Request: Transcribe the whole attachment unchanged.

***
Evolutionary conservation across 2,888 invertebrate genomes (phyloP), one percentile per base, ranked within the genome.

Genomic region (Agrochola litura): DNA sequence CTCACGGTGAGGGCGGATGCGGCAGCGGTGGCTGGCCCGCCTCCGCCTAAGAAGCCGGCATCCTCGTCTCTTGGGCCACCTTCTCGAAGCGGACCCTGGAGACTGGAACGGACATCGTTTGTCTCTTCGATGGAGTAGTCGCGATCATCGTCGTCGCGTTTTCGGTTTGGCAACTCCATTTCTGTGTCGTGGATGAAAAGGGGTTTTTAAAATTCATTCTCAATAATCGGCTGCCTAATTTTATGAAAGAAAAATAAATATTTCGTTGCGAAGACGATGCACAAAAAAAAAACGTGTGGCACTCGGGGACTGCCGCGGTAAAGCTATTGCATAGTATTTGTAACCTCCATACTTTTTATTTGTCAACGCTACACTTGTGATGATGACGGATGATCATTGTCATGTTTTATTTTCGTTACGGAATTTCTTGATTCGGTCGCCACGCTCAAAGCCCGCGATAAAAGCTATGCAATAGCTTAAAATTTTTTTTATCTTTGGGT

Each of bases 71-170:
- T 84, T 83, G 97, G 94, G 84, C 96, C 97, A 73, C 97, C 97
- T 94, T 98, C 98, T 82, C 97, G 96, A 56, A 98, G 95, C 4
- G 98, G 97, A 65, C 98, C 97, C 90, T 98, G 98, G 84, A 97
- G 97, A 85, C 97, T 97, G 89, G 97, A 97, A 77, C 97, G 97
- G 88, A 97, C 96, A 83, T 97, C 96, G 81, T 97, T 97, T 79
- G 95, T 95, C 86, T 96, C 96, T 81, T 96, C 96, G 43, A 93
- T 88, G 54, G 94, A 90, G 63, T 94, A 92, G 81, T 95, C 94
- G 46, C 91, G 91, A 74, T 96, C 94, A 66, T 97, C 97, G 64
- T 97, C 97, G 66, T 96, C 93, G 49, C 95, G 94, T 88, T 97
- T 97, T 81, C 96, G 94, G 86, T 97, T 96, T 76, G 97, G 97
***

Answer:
Evolutionary conservation across 2,888 invertebrate genomes (phyloP), one percentile per base, ranked within the genome.

Genomic region (Agrochola litura): DNA sequence CTCACGGTGAGGGCGGATGCGGCAGCGGTGGCTGGCCCGCCTCCGCCTAAGAAGCCGGCATCCTCGTCTCTTGGGCCACCTTCTCGAAGCGGACCCTGGAGACTGGAACGGACATCGTTTGTCTCTTCGATGGAGTAGTCGCGATCATCGTCGTCGCGTTTTCGGTTTGGCAACTCCATTTCTGTGTCGTGGATGAAAAGGGGTTTTTAAAATTCATTCTCAATAATCGGCTGCCTAATTTTATGAAAGAAAAATAAATATTTCGTTGCGAAGACGATGCACAAAAAAAAAACGTGTGGCACTCGGGGACTGCCGCGGTAAAGCTATTGCATAGTATTTGTAACCTCCATACTTTTTATTTGTCAACGCTACACTTGTGATGATGACGGATGATCATTGTCATGTTTTATTTTCGTTACGGAATTTCTTGATTCGGTCGCCACGCTCAAAGCCCGCGATAAAAGCTATGCAATAGCTTAAAATTTTTTTTATCTTTGGGT

Each of bases 71-170:
- T 84, T 83, G 97, G 94, G 84, C 96, C 97, A 73, C 97, C 97
- T 94, T 98, C 98, T 82, C 97, G 96, A 56, A 98, G 95, C 4
- G 98, G 97, A 65, C 98, C 97, C 90, T 98, G 98, G 84, A 97
- G 97, A 85, C 97, T 97, G 89, G 97, A 97, A 77, C 97, G 97
- G 88, A 97, C 96, A 83, T 97, C 96, G 81, T 97, T 97, T 79
- G 95, T 95, C 86, T 96, C 96, T 81, T 96, C 96, G 43, A 93
- T 88, G 54, G 94, A 90, G 63, T 94, A 92, G 81, T 95, C 94
- G 46, C 91, G 91, A 74, T 96, C 94, A 66, T 97, C 97, G 64
- T 97, C 97, G 66, T 96, C 93, G 49, C 95, G 94, T 88, T 97
- T 97, T 81, C 96, G 94, G 86, T 97, T 96, T 76, G 97, G 97